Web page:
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Immigration Patterns of Non-UK Born Populations in England and Wales in 2011

This story identifies the immigration patterns of non-UK born residents of England and Wales using 2011 and historic census data; it includes discussion of possible reasons for specific migrations.

Key Points

  • In 2011, 13 per cent (7.5 million) of the resident population of England and Wales were born outside the UK, compared to 4.3 per cent (1.9 million) in 1951. While the total resident population of England and Wales increased by 28 per cent (from 43.7 million to 56.1 million) between 1951 and 2011, the non-UK born population almost quadrupled. This means that migration has contributed to just under half (45 per cent) of the total population change over the last 60 years.
  • The population of England and Wales has become more diverse over the last 60 years. In 2011 the top ten non-UK countries of birth accounted for 45 per cent (3.4 million) of the total foreign born population (7.5 million), while in 1951 the top ten non-UK countries of birth represented 60 per cent (1.1 million) of the total foreign born population (1.9 million).
  • Successive censuses show large increases for some main non-UK born migrant groups in particular decades: for example, the Indian-born population almost doubled between 1961 and 1971, and the Bangladeshi-born population more than doubled between 1981 and 1991.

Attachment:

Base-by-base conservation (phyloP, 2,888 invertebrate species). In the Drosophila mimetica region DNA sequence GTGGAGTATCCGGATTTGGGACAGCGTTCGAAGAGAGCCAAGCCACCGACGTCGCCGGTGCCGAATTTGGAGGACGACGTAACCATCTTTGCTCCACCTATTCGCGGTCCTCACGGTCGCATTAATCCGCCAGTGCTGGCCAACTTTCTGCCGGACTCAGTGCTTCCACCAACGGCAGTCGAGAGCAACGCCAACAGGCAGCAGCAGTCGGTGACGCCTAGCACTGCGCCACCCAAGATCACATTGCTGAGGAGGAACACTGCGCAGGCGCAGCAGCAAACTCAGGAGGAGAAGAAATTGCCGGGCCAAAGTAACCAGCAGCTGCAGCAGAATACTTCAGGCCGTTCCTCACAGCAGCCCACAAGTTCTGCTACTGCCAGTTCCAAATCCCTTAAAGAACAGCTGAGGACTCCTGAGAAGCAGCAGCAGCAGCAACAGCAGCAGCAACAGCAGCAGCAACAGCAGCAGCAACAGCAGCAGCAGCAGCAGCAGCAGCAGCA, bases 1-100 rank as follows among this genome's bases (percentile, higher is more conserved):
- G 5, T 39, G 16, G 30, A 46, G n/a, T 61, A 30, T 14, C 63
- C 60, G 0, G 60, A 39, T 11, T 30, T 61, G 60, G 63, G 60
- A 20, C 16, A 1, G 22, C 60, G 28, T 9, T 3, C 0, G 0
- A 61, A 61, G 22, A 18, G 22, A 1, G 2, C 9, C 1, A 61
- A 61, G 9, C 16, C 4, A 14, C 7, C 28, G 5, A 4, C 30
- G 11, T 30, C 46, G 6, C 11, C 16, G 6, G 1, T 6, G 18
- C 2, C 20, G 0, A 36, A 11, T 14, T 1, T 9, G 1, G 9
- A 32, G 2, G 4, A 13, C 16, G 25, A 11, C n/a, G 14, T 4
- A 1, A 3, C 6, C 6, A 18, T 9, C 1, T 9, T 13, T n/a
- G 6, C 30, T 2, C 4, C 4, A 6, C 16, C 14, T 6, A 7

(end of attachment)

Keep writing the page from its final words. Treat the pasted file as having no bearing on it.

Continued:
• For each of the top five non-UK countries of birth in 2011 (India, Poland, Pakistan, Republic of Ireland and Germany) migration to the UK in substantial numbers began at different times. The Republic of Ireland had an earlier historical flow, with 38 per cent of Irish-born residents in 2011 arriving before 1961; by contrast 86 per cent of Polish-born residents arrived in 2004 or later following the accession of Poland to the European Union.
  • Some migrant groups recorded in earlier censuses are more likely to have remained in the UK than others, while mortality of all groups will have been differentially affected by time of arrival and age. In the 2011 Census 98,000 Bangladeshi-born people stated that they arrived in the UK before 1991; this was 94 per cent of the number of Bangladeshi-born recorded in the 1991 Census (104,000). By contrast, for the 191,000 South African born people recorded in the 2011 Census, 94,000 stated that they arrived in the UK before 2001; this was 71 per cent of the number of South-African born recorded in the 2001 Census (132,000).
  •  Underlying reasons for migrations to the UK are complex, but will include ‘push’ factors such as civil conflict, political instability and poverty, and ‘pull’ factors such as employment and education opportunities. Family and cultural links, and changes in legislation, will also affect migration to the UK.